Paid Parental Leave Scheme

After many years of hard work and intense lobbying, the women of Australia gained a federal government funded Paid Parental Leave Scheme (PPLS) that started in 2011. This now means that the majority of women in Australia receive at the very least, 18 weeks of paid parental leave when they have a baby or adopt a child.

The scheme currently remains unchanged from the one introduced by Labor in 2011.  

Currently, the scheme provides 18 weeks of paid leave to mothers or primary carers of a child born or adopted after the 1st of January 2011, at the basic minimum wage of $695 per week before tax. For some women in Australia this is their only entitlement to any form of paid parental leave. DECD and TAFESA employees are entitled to receive these 18 weeks of payments in addition to the 16 or 20 weeks of paid maternity leave already achieved for eligible employees through enterprise bargaining. The scheme allows for the PPL to be taken before, after or concurrently with any other entitlements for paid maternity leave.

The scheme is available to full-time, part-time, casual or contract workers and the self-employed who qualify under the schemes eligibility requirements. (See below)

The PPL payments are administered by the employer for eligible employees. An income test of $150,000 applies based on the primary carer's adjusted taxable income in the previous financial year.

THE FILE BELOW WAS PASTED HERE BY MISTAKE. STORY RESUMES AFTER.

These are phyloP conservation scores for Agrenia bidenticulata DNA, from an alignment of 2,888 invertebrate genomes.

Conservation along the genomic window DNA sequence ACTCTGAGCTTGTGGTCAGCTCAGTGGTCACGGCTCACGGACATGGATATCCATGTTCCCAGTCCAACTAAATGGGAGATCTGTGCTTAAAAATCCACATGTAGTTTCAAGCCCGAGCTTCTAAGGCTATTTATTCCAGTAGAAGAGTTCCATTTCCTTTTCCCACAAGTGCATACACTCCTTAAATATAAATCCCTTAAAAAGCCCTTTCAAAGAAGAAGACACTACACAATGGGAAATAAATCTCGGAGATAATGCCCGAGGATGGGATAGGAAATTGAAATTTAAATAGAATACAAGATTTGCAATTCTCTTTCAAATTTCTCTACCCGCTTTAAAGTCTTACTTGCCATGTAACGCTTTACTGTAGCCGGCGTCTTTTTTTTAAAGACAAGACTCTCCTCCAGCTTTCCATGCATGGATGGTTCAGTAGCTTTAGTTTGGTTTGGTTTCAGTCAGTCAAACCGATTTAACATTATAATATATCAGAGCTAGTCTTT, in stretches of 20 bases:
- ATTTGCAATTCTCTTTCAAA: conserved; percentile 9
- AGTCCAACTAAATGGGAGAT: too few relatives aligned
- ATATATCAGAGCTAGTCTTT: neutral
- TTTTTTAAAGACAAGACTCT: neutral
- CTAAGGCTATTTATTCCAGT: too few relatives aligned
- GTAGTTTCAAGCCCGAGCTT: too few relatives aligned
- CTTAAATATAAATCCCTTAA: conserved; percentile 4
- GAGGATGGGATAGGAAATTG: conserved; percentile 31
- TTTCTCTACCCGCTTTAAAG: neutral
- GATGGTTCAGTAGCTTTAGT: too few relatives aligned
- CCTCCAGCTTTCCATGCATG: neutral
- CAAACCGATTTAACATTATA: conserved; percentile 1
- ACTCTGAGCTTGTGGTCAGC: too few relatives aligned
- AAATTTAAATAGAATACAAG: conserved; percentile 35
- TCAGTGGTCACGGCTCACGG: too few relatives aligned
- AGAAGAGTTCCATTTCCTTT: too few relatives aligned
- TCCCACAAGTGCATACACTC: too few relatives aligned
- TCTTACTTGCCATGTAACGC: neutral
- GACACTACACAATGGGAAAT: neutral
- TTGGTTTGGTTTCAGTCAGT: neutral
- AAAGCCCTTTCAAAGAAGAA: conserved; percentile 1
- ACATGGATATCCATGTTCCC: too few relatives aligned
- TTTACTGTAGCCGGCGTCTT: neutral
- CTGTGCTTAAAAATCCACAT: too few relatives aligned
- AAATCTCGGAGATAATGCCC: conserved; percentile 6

At present, to be eligible for the government scheme the primary carer must be in paid work and have:

• Been engaged in work continuously for at least 10 of the 13 months prior to the expected birth or adoption of a child and undertaken at least 330 hours paid work in that 10 month period (this equates to an average of around one day of paid work a week).
• Have no more than the "permissible break" in service of eight weeks. Due to the Christmas holiday break and the likelihood of not gaining employment in the early weeks of Term 1, contract workers in education may be disadvantaged by the current "permissible break” limit.

What does the PPL currently not include?

• Superannuation contributions on the parental leave payment
• Paid secondary carers (or paternity) leave
• Full wage replacement
• The right to return to work part-time from parental leave.

Who is responsible for applying for the PPL?

The employee is entirely responsible for lodging an application for PPL with the Family Assistance Office (FAO). DECD and TAFESA are not required to do anything until they receive notification from the FAO regarding an employee's application. DECD and TAFESA will be required to provide any relevant information to the FAO.